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What’s in a word?

Whilst updating Rambutan’s style guide lately, Kat has been delving into the Oxford Dictionary on more than a few occasions, and realising that while the English language isn’t the simplest to understand, it can be a lot of fun!

Proofreading is a matter of course for the bunch at Rambutan, and we take great pains to make sure everything we send out, both internally and externally, is grammatically correct, to the point and easy to understand.

By easy to understand, I mean that we try to avoid (at all costs) any kind of jargon, which the Oxford Dictionary defines as: ‘Words or expressions used by a particular profession or group that are difficult for others to understand.’ And now for my definition: ‘pointless fluff or meaningless acronyms that create a divide between the talker/writer and their audience’.

word

Office jargon has become commonplace; expressions such as; Blue-sky thinking; touching base; hit the ground running; in the loop…I’m sure you can think of a few more examples of your own. All have their own various origins (quite a few from sporting expressions strangely), but each seems to have been adopted into the workplace to represent something else. Why?

Here’s my thinking; why not keep things straightforward? If your granny can’t understand what you’re trying to say, why should you assume anyone else can?

That said, there’s a fine line between explaining something in a succinct way and actually ‘dumbing down’ the expression, and I guess that call is based on your relationship with your audience and the ‘tone of voice’ you use.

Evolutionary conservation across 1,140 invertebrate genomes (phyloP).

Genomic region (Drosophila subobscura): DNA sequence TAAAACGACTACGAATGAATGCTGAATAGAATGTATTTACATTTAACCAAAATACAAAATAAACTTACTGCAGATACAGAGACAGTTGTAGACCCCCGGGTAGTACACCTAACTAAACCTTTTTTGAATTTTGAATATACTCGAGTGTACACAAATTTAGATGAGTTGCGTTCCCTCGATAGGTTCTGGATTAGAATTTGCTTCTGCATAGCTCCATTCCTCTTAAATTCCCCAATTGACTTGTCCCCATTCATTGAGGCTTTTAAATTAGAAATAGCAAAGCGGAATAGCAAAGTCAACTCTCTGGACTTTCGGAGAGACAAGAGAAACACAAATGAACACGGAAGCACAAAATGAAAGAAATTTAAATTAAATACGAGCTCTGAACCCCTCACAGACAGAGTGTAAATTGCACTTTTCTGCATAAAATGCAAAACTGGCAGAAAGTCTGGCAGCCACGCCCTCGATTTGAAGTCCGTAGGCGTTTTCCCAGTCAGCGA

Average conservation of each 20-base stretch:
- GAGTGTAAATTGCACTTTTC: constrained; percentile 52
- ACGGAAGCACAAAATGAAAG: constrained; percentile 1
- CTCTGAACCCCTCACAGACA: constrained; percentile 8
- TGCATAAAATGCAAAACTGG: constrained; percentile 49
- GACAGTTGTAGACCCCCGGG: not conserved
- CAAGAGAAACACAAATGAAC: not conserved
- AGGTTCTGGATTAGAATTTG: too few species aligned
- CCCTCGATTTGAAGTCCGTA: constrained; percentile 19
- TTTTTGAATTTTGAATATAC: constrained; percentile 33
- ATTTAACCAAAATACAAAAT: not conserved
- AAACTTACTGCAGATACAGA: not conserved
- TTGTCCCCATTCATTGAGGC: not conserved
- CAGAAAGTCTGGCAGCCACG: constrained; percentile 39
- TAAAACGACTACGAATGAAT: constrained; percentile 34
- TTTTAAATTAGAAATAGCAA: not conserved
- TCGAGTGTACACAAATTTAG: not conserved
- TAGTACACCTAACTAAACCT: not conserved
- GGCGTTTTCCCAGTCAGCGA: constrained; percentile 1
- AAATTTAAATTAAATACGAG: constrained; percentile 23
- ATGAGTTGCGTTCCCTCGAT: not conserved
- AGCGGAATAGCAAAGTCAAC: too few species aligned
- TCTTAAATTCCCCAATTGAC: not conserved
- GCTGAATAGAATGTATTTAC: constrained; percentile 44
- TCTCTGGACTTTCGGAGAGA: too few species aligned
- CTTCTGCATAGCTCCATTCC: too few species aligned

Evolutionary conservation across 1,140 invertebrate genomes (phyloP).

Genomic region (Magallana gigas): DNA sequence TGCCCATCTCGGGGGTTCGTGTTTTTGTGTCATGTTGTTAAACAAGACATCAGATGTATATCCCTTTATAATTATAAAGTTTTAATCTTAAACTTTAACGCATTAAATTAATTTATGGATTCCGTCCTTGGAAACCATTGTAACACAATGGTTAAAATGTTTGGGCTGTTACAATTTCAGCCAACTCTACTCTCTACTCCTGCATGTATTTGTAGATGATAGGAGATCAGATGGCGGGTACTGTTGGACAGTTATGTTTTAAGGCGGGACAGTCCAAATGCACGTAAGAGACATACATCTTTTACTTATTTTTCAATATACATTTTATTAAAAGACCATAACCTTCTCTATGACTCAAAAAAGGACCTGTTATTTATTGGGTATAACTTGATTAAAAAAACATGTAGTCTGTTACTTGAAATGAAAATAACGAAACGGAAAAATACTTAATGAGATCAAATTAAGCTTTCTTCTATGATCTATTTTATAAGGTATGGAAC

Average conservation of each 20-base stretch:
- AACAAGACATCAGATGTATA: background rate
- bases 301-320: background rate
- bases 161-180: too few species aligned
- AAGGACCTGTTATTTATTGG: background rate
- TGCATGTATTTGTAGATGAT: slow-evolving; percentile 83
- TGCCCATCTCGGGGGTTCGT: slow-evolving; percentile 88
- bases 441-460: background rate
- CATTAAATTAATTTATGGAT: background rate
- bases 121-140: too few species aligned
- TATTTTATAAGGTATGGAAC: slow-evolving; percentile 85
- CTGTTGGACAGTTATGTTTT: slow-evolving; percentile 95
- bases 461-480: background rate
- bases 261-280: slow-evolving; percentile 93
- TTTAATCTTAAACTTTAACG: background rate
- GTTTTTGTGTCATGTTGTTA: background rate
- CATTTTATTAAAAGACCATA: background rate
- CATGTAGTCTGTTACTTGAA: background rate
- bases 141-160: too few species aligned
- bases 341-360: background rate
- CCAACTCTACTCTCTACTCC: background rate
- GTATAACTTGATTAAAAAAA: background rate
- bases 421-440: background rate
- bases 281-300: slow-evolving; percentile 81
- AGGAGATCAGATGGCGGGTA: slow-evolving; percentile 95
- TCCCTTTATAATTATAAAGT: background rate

In the course of checking and cross-checking everything I wanted to include in the Rambutan style guide, I learned a huge amount about the good old English language rules of grammar and punctuation and it’s not an easy and straightforward topic to grasp, I can tell you! Useful books to read are: ‘Eats shoots and leaves’ by Lynne Truss and ‘My Grammar and I’ (or should that be ‘Me’?) by Caroline Taggart and J A Wines. And of course my bible, the Oxford English Dictionary, by lots of men in white coats (presumably) at University Press!

On that note, I thought I’d end with a little quiz based on my online research. The meanings of unfamiliar words can sometimes be guessed using common sense. Others, not so. See how you get on with this little selection:

Enervated

Noisome

Pulchritude

Vomitorium

Pusillanimous

Veracious

Answers in the Oxford English Dictionary. Break a leg!(?)

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